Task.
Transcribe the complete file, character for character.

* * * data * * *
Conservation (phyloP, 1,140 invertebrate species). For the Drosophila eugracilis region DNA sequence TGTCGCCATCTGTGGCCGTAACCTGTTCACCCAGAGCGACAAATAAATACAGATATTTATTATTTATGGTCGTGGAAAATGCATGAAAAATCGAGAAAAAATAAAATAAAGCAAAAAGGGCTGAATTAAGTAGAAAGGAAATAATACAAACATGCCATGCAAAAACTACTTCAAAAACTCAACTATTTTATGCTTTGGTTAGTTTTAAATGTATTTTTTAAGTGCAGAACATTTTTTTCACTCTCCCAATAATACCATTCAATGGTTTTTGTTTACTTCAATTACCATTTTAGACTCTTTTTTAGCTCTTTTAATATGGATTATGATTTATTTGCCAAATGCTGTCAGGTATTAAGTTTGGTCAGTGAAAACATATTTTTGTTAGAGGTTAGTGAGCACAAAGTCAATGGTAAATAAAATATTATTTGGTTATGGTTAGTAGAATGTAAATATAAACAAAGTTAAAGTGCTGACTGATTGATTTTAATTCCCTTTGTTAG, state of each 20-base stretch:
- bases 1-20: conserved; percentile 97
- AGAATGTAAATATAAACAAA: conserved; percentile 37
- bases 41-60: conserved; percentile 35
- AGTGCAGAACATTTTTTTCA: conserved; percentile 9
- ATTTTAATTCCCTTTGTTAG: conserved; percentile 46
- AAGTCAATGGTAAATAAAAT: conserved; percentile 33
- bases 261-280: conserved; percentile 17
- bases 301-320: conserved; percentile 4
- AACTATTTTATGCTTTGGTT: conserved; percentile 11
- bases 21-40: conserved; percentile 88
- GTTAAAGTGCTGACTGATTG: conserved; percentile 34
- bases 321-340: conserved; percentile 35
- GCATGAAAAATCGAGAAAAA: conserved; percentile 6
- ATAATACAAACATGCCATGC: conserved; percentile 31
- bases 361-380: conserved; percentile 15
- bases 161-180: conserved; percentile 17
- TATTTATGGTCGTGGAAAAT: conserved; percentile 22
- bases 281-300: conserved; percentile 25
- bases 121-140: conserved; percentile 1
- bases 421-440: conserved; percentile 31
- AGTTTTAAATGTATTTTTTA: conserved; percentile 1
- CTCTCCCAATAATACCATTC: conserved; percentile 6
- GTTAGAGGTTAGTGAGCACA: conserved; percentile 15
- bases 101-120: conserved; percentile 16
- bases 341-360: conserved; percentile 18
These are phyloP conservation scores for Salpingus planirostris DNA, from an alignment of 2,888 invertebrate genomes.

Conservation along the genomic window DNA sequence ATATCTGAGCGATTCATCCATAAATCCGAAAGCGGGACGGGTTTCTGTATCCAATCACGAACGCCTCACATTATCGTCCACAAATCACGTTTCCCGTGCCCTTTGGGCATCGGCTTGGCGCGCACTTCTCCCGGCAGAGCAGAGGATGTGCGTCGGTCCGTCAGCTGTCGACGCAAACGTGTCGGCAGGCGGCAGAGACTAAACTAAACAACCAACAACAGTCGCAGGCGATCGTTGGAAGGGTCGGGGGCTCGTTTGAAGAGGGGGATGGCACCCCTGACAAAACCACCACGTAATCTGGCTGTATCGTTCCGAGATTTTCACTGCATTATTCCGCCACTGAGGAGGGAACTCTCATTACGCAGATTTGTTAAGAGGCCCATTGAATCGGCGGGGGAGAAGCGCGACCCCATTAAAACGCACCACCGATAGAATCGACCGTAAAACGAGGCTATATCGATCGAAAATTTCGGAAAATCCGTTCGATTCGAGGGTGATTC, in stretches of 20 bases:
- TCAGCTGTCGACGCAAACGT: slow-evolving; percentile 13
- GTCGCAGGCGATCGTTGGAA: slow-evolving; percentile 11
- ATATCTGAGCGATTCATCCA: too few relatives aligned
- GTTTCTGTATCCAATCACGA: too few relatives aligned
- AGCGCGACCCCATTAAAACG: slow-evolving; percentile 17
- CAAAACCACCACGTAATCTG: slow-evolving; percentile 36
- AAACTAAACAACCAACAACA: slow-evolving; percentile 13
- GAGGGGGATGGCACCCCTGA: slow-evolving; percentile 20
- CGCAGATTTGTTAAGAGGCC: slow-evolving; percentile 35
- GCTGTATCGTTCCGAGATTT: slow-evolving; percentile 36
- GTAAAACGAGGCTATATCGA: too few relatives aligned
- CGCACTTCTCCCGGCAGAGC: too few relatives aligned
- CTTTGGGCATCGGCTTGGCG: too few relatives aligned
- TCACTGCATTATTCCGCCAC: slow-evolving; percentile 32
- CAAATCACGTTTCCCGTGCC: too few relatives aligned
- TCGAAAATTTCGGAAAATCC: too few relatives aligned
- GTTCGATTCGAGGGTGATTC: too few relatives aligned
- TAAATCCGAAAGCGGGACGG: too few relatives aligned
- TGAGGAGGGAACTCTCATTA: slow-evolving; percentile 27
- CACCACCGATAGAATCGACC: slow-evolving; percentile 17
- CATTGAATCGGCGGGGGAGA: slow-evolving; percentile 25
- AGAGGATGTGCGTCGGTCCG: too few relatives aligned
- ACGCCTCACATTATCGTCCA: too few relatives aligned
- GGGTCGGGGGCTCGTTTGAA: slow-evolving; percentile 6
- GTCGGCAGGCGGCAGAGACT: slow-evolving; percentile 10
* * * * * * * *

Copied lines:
Conservation (phyloP, 1,140 invertebrate species). For the Drosophila eugracilis region DNA sequence TGTCGCCATCTGTGGCCGTAACCTGTTCACCCAGAGCGACAAATAAATACAGATATTTATTATTTATGGTCGTGGAAAATGCATGAAAAATCGAGAAAAAATAAAATAAAGCAAAAAGGGCTGAATTAAGTAGAAAGGAAATAATACAAACATGCCATGCAAAAACTACTTCAAAAACTCAACTATTTTATGCTTTGGTTAGTTTTAAATGTATTTTTTAAGTGCAGAACATTTTTTTCACTCTCCCAATAATACCATTCAATGGTTTTTGTTTACTTCAATTACCATTTTAGACTCTTTTTTAGCTCTTTTAATATGGATTATGATTTATTTGCCAAATGCTGTCAGGTATTAAGTTTGGTCAGTGAAAACATATTTTTGTTAGAGGTTAGTGAGCACAAAGTCAATGGTAAATAAAATATTATTTGGTTATGGTTAGTAGAATGTAAATATAAACAAAGTTAAAGTGCTGACTGATTGATTTTAATTCCCTTTGTTAG, state of each 20-base stretch:
- bases 1-20: conserved; percentile 97
- AGAATGTAAATATAAACAAA: conserved; percentile 37
- bases 41-60: conserved; percentile 35
- AGTGCAGAACATTTTTTTCA: conserved; percentile 9
- ATTTTAATTCCCTTTGTTAG: conserved; percentile 46
- AAGTCAATGGTAAATAAAAT: conserved; percentile 33
- bases 261-280: conserved; percentile 17
- bases 301-320: conserved; percentile 4
- AACTATTTTATGCTTTGGTT: conserved; percentile 11
- bases 21-40: conserved; percentile 88
- GTTAAAGTGCTGACTGATTG: conserved; percentile 34
- bases 321-340: conserved; percentile 35
- GCATGAAAAATCGAGAAAAA: conserved; percentile 6
- ATAATACAAACATGCCATGC: conserved; percentile 31
- bases 361-380: conserved; percentile 15
- bases 161-180: conserved; percentile 17
- TATTTATGGTCGTGGAAAAT: conserved; percentile 22
- bases 281-300: conserved; percentile 25
- bases 121-140: conserved; percentile 1
- bases 421-440: conserved; percentile 31
- AGTTTTAAATGTATTTTTTA: conserved; percentile 1
- CTCTCCCAATAATACCATTC: conserved; percentile 6
- GTTAGAGGTTAGTGAGCACA: conserved; percentile 15
- bases 101-120: conserved; percentile 16
- bases 341-360: conserved; percentile 18
These are phyloP conservation scores for Salpingus planirostris DNA, from an alignment of 2,888 invertebrate genomes.

Conservation along the genomic window DNA sequence ATATCTGAGCGATTCATCCATAAATCCGAAAGCGGGACGGGTTTCTGTATCCAATCACGAACGCCTCACATTATCGTCCACAAATCACGTTTCCCGTGCCCTTTGGGCATCGGCTTGGCGCGCACTTCTCCCGGCAGAGCAGAGGATGTGCGTCGGTCCGTCAGCTGTCGACGCAAACGTGTCGGCAGGCGGCAGAGACTAAACTAAACAACCAACAACAGTCGCAGGCGATCGTTGGAAGGGTCGGGGGCTCGTTTGAAGAGGGGGATGGCACCCCTGACAAAACCACCACGTAATCTGGCTGTATCGTTCCGAGATTTTCACTGCATTATTCCGCCACTGAGGAGGGAACTCTCATTACGCAGATTTGTTAAGAGGCCCATTGAATCGGCGGGGGAGAAGCGCGACCCCATTAAAACGCACCACCGATAGAATCGACCGTAAAACGAGGCTATATCGATCGAAAATTTCGGAAAATCCGTTCGATTCGAGGGTGATTC, in stretches of 20 bases:
- TCAGCTGTCGACGCAAACGT: slow-evolving; percentile 13
- GTCGCAGGCGATCGTTGGAA: slow-evolving; percentile 11
- ATATCTGAGCGATTCATCCA: too few relatives aligned
- GTTTCTGTATCCAATCACGA: too few relatives aligned
- AGCGCGACCCCATTAAAACG: slow-evolving; percentile 17
- CAAAACCACCACGTAATCTG: slow-evolving; percentile 36
- AAACTAAACAACCAACAACA: slow-evolving; percentile 13
- GAGGGGGATGGCACCCCTGA: slow-evolving; percentile 20
- CGCAGATTTGTTAAGAGGCC: slow-evolving; percentile 35
- GCTGTATCGTTCCGAGATTT: slow-evolving; percentile 36
- GTAAAACGAGGCTATATCGA: too few relatives aligned
- CGCACTTCTCCCGGCAGAGC: too few relatives aligned
- CTTTGGGCATCGGCTTGGCG: too few relatives aligned
- TCACTGCATTATTCCGCCAC: slow-evolving; percentile 32
- CAAATCACGTTTCCCGTGCC: too few relatives aligned
- TCGAAAATTTCGGAAAATCC: too few relatives aligned
- GTTCGATTCGAGGGTGATTC: too few relatives aligned
- TAAATCCGAAAGCGGGACGG: too few relatives aligned
- TGAGGAGGGAACTCTCATTA: slow-evolving; percentile 27
- CACCACCGATAGAATCGACC: slow-evolving; percentile 17
- CATTGAATCGGCGGGGGAGA: slow-evolving; percentile 25
- AGAGGATGTGCGTCGGTCCG: too few relatives aligned
- ACGCCTCACATTATCGTCCA: too few relatives aligned
- GGGTCGGGGGCTCGTTTGAA: slow-evolving; percentile 6
- GTCGGCAGGCGGCAGAGACT: slow-evolving; percentile 10